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Tue June 25 2019

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Engineering plan avoids 15-month New York subway shutdown

4 Jan An expert engineering panel has devised a plan that averts the proposed full closure of a key New York subway tunnel while repairs are carried out.

The L Train Tunnel’s electrical systems were severely damaged by saltwater ingress caused by Hurricane Sandy.

The city’s Metropolitan Transportation Authority has accepted the plan put forward by the panel, which was convened by state governor Andrew Cuomo.

The new repair methods can be carried out at nights and weekends only, with a single tube providing continued service during work periods.

Last month, Cuomo had toured the L Train's Canarsie Tunnel with the engineering experts, including leadership from Cornell University's College of Engineering and Columbia University's Fu Foundation School of Engineering & Applied Science and input from consultants.

“I can't tell you how many people have approached me about the L train and the difficulties that the L train closure would trigger,” said Cuomo. “Now, the MTA has done a very good job, the city has done a very good job in trying to alleviate the problems with the L train closing. A lot of people worked very hard and I applaud them. But the simple fact is: you have roughly 250,000 people who would need another way to get to work. That is going to have a tremendous impact on traffic, et cetera. 15 months sounds like a relatively short period of time. It's not if you're doing it one day at a time trying to get to work.”

He convened the expert panel to look at the L train situation, with no predisposition. “And I asked, review the plan, look at it with fresh eyes, no assumptions, no givens,” he said. “If you have any positive suggestions as to how we could make it better, great. If you say, they're doing it the best way possible, that's great too.”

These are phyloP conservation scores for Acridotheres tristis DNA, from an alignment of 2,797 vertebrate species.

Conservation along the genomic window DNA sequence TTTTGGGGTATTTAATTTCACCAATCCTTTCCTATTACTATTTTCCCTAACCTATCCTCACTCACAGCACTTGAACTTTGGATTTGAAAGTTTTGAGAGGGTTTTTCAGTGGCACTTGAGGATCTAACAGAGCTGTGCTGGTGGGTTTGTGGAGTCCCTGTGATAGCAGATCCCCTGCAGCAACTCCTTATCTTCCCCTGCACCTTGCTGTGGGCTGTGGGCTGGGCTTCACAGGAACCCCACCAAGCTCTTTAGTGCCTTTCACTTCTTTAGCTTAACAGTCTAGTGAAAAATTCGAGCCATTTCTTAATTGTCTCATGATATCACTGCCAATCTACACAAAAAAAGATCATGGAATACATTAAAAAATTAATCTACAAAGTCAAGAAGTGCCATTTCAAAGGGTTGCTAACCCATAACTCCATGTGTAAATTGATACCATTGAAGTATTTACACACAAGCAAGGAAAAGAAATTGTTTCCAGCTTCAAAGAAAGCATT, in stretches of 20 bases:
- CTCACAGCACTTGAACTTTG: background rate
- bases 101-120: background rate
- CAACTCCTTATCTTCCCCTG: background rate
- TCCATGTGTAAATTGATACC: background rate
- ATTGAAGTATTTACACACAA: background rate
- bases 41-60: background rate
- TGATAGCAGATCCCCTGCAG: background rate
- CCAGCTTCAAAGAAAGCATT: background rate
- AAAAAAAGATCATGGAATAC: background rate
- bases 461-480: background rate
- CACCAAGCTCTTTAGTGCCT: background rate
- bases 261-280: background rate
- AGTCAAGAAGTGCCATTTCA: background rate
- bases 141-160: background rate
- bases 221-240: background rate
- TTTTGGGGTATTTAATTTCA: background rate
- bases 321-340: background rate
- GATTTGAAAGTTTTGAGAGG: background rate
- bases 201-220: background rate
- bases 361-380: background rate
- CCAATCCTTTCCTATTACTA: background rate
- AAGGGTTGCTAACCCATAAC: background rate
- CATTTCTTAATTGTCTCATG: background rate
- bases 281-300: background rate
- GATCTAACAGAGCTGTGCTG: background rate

“They have proposed a new design to use in the tunnel,” he said. “It is a design that has not been used in the United States before, to the best of our knowledge. It has been implemented in Europe. It has never been implemented in a tunnel restoration project. They came up with that design suggestion. It uses many new innovations that are new to, frankly, the rail industry in this country. But the MTA has gone through their recommendations and gone through the new design, and the MTA believes that it is feasible.”  

The L Train Tunnel is about a mile and a half long and is over 100 years old. It was damaged by the saltwater ingress caused by Hurricane Sandy.

The major structural elements of the tunnel are fine but the saltwater made contact with the electrical components in the tunnel, accelerating corrosion. That's what has created this entire situation.

Ducting runs in thick concrete ‘benchwalls’, which provide access for workers and were also designed to provide fire protection. They had become cracked in some places, allowing the saltwater to enter and remain. The plan was remove the entire benchwall, remove all the conduits and remove all the cables in a labour-intensive operation.

“We recommend implementing a new way to do the power, control and communication systems and how to embed these in the tunnel,” said Mary Boyce, dean of engineering at Columbia University. The recommendation is that the cables be wrapped along the walls on one side. This leaves the other walls free for egress and access. She explained that what this is essentially doing is decoupling the cable system from the benchwall.

Benchwall that has been compromised to some degree, but not significantly, will be reinforced with  fiber reinforced polymer.

Other sections will need to be demolished and removed. Ultrasound will be used for the evaluation.

In addition, fibre optic sensors will be installed to enable close monitoring of the benchwall in future along with a Lidar system to take readings of the tunnel shape. “With these two pieces of technology we think we will be able to know in advance if any section of the tunnel is showing signs of deterioration and be able to head off any more significant things that may happen, for example, structural loss and into the actual train area,” said Lance Collins, dean of the Cornell School of Engineering.

Other plans include greater pumping capacity and the installation of a permanent generator.


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